“Sir, I thought you said we are here to make money,” another member of the audience said cheekily.

“Oh yes. This class of people – the murders, fraudsters and looters – always pay through their noses, if you know what I mean.”

The young man in denim pants went on about how serving this class of people was also a fulfilment of the law and the expectations of the firm from the law students on attachment. He also took them on a tour of the office complex, which is an eleven storey building, introducing the students to the different departments within the firm, the lawyers, paralegals and the office appurtenances. The law students were thrilled and fascinated at the massiveness of the structure and its organisation. They walked in twos and kept engaging in chitchats amongst themselves as they paraded the corridors and hallways.

Folayemi walked behind the group, alone. She was never the social type. Back at the law school campus, she was never known to have any particular “best friend”. She never had any friends. Everyone was an acquaintance. This lifestyle earned her the title “snub” but she was not a snub. At least, she did not think herself so.

At this point, a male colleague walking in front of her started backtracking so he could be on the same walking pace as her.

“Isn’t this awesome?” he whispered.

“Ummm, I guess,” Folayemi retorted, not wanting to be distracted from the tour.

“I don’t mean the building,” her counterpart chipped in. “I mean the practice.”

Folayemi shrugged and shook her head. She was not in the mood for a chitchat.

“I mean, we get to represent drug dealers, murderers, prostitutes…Prostitutes?” Folayemi’s partner continued. She stole a quick glance at him for the first time. He was the law student in striped suit who had answered the question of the man in denim pants. There was so much glee spread across his face.

“And how is that fun?” she asked.

“Fun? It’s fascinating!” he almost yelled. “I mean, criminal law has always been my thing right from university – I graduated from the Great Ife by the way – I won the LAWSA award for best student in criminal law…. My project was centred around the practise of sorcery in traditional Nigerian society and its legal implications…. I could make a copy of my project for you if you care…”

“Oh, never mind.”

“My dad is a lawyer. He practices in Abuja…”

“Uh, yeah,” Folayemi said curtly, wanting to put an end to her colleague’s unsolicited chat.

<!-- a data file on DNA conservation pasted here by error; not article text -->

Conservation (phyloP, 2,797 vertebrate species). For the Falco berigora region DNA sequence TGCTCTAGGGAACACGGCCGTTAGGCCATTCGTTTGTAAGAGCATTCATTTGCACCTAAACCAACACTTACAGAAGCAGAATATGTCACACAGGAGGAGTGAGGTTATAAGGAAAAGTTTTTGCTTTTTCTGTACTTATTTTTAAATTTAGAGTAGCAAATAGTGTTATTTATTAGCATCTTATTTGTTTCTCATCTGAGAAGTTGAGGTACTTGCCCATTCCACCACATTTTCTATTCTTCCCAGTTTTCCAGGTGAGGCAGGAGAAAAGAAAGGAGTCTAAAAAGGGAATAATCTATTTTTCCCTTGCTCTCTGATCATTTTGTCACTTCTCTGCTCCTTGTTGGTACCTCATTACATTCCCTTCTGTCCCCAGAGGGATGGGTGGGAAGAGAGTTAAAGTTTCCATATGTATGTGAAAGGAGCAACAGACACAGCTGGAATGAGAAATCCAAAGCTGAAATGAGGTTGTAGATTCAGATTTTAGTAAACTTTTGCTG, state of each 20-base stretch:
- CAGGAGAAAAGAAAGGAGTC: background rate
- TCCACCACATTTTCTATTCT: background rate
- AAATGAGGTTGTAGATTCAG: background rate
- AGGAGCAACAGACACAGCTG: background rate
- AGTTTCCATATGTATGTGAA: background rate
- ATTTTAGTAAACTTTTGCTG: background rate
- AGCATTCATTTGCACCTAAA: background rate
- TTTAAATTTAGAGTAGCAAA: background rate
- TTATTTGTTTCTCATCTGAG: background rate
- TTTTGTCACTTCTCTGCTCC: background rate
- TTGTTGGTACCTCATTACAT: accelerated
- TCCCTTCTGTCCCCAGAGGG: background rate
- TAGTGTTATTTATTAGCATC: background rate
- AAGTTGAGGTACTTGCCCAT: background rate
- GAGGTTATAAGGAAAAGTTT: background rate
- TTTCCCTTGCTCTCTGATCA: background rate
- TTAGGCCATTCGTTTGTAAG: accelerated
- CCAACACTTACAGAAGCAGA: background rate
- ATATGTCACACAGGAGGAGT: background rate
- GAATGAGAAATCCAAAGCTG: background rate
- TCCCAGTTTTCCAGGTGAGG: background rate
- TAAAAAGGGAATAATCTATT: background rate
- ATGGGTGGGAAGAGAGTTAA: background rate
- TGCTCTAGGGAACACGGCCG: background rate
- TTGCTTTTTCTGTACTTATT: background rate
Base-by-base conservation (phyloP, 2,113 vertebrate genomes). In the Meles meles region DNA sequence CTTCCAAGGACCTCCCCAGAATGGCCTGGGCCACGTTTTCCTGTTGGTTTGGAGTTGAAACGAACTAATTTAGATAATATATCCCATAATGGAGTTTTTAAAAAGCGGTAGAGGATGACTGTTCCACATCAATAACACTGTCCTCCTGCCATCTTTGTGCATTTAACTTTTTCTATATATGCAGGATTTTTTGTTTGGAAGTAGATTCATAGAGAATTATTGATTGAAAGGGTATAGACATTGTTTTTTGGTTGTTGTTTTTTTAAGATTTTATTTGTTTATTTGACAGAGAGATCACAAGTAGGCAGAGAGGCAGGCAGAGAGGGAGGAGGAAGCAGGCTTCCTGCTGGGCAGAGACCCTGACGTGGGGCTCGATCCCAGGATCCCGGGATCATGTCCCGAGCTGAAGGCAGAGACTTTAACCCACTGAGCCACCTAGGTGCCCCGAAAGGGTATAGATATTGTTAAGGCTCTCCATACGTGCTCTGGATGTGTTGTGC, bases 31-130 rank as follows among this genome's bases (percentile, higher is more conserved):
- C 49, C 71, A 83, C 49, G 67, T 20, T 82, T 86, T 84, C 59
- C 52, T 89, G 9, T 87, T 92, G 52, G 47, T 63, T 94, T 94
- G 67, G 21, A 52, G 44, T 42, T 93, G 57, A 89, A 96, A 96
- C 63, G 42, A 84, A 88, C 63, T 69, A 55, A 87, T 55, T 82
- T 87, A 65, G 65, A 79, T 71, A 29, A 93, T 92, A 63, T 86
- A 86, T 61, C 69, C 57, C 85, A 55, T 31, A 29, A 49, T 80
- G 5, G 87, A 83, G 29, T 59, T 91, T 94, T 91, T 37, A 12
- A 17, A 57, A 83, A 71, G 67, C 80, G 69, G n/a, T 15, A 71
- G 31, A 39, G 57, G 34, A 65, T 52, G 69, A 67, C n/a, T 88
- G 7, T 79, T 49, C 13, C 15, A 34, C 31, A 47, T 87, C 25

“I decided not to do my attachment with my dad because…”

Just before Folayemi’s partner could complete his statement, the man in denim pants announced, “Welcome to your office.”

Folayemi looked around. They were in an oval-shaped office which housed a set of neatly arranged cubicles. The cubicles were numbered from one to ten. The office wall was white and spotless with a number of bookshelves standing against it. Split unit air conditioners clung, attached to the glittering emerald roofs, pouring their chilly breeze into yawning space. About six large-screen muted plasma televisions were strategically mounted across the room.

“These cubicles shall be your offices for the duration of your attachment programme,” the man in denim pants said. “But trust me, you will hardly sit in them as you will either be in the library or on the field, saving sinners,” he said with a wry smile. “You can use your intercoms to reach whichever lawyer or personnel,” he said, pointing to an intercom close by. “Each desk has one of thes…”

Just before he could complete his words, the intercom he was pointing at, buzzed. He picked it.

“Hello?” he said.

The law students examined the cubicles as he attended to the call. Then, one after the other, they scurried to pick choice seats. Folayemi waited until the kamikaze rush was over. Then she strolled to the only cubicle left unoccupied. It was cubicle Number Ten and it was stationed close to a wall of transparent glass which revealed the outside environment. She could see the Lagos-Ibadan Expressway, as well as the little CMD road from where she sat. She also spotted a few peasants plying petty trades by the road side.

“Murder? When?” the man in denim pants asked. “Which station?…. Okay. I’m on it.”

With those words, he replaced the intercom handle.

“Okay, listen up guys. Here is how we roll,” he said. “One of you shall be voted to be your Group Head. He or she will be responsible for interfacing with the Practice Manager on behalf of the whole group.” He paused. “For now, I need you and you to come with me now,” he said, pointing at Folayemi and the male law student in striped suit.

The three figures walked out of the oval-shaped office, heading out to solve yet another mystery case.